A new ‘self-service’ divorce app is being launched by two women from the UK and is set to revolutionise how people deal with divorce (including property settlement and parenting matters) – or is it?
Jones Mitchell Lawyer Ailsa Day provides you with some of the advantages and disadvantages of using an app or other ‘non face to face’ mechanisms instead of a lawyer when it comes to settling your financial property settlement and parenting matters.
- The app is accessible 24 hours a day, 7 days a week
The app will give you access to its database of information 24 hours a day, 7 days a week.
As a general rule, family lawyers are available during office hours, 9am until 5pm, Monday to Friday. In saying that though, as a result of emails and the internet being accessed through mobile devices, lawyers are becoming more accessible outside of this time.
- An app is convenient
There is no need to leave your home in order to use your app. The process can get underway from the comfort of your lounge room. This is handy, as it can be daunting to take the first step to resolving financial and/or parenting matters.
- Risky business
The app does not appear to provide any advice per se but simply offers a ‘one size fits all’ database of information and documents that may be needed in a family law matter.
In using the app, you are essentially relying on information from an app (produced by non lawyers, dealing with legal issues) to guide you through a process that is complex and difficult to navigate. The information provided is not jurisdictionally specific which may prove to be a problem as many family law systems are not the same. In the event that something goes wrong or the information you are given is incorrect, there is nobody to speak to or responsible. The result may be that you do not address all matters accurately.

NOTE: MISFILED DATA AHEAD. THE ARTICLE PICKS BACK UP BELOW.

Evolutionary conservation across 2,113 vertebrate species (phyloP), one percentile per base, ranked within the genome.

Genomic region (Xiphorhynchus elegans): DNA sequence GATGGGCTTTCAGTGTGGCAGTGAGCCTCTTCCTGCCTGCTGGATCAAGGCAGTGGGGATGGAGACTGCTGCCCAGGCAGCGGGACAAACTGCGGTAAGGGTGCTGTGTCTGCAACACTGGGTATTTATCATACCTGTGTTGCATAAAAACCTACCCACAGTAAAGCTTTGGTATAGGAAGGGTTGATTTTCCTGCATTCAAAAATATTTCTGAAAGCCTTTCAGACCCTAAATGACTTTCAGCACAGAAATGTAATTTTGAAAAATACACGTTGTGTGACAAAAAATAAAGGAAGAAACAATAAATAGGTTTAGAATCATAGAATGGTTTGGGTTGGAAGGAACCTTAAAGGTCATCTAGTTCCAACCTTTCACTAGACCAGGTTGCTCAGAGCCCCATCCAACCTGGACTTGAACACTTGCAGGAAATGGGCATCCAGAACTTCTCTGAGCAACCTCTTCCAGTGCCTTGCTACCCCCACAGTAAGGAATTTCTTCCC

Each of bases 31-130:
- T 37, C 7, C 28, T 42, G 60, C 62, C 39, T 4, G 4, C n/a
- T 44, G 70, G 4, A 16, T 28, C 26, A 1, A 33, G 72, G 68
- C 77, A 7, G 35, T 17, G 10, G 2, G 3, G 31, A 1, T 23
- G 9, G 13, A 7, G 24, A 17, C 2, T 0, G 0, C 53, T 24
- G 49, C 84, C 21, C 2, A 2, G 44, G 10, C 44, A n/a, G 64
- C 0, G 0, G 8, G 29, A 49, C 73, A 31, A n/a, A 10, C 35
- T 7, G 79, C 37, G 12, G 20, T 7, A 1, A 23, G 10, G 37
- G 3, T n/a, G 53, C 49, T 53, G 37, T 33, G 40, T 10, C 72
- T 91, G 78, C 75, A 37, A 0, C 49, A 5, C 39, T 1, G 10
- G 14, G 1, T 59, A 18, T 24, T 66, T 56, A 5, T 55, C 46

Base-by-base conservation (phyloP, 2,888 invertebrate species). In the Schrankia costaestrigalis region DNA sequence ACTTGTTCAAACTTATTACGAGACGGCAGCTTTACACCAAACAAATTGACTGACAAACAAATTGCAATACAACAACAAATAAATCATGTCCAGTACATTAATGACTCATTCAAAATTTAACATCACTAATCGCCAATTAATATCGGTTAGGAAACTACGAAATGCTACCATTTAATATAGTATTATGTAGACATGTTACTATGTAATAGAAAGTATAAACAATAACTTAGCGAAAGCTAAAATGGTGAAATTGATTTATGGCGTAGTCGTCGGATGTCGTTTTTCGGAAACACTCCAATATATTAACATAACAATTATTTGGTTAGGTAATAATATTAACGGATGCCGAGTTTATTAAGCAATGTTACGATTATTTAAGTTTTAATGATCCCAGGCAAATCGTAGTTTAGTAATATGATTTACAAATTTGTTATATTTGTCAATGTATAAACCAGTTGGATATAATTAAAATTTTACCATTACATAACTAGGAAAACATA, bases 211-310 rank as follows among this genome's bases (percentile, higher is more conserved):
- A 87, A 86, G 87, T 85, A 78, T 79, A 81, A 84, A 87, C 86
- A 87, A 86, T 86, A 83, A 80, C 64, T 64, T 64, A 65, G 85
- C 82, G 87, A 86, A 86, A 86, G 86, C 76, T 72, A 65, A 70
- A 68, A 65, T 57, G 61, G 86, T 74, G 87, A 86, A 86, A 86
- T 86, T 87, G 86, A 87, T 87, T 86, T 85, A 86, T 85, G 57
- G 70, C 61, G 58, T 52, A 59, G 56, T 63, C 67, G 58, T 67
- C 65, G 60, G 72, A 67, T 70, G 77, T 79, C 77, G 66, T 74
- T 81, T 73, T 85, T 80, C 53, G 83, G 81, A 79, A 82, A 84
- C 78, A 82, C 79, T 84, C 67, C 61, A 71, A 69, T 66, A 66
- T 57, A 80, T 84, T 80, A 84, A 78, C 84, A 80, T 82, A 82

- May be more costly overall
This app does not appear to be developed in order to provide advice about the specifics of your case, or at all. It appears to be generated to complete the ‘behind the scenes tasks’ that would ordinarily be completed by you and your lawyer. It is highly likely, that even with access to this app, you will still need to engage a lawyer and incur the costs associated with doing so.
It might seem like the cost is less initially, (just the cost of the app), but decisions made without the benefit of speaking with a lawyer who has legal experience may mean it is necessary to spend more money to correct simple (but costly) mistakes that may have been made along the way. By way of example, if you have relied on the information provided by the app and not known that you have 12 months from the date of divorce (or 24 months from the date of separation in a de facto matter) to apply to the Court in order to resolve your financial matters, then in order to correct this mistake, you may end up spending more money than you originally would have should you have spoken with a lawyer rather than using the app.
3. There is no ‘one size fits all’ approach to all cases
A lawyer can provide you with specific advice based on your individual circumstances, and help you deal with unforeseen situations as they arise (and perhaps even have prevented the situation from occurring at all). It is difficult to see how an app could help someone with this given that the app is not intended to ‘give advice’.
4. Complex financial situations require an eye for detail and, often, multiple professionals
In cases where corporate structures and family trusts are involved, there is often the need to involve accountants and other professionals. Those meetings require a competent lawyer with an eye for detail. It is difficult to see how an app ould assist you with those meetings and take into account complex financial situations.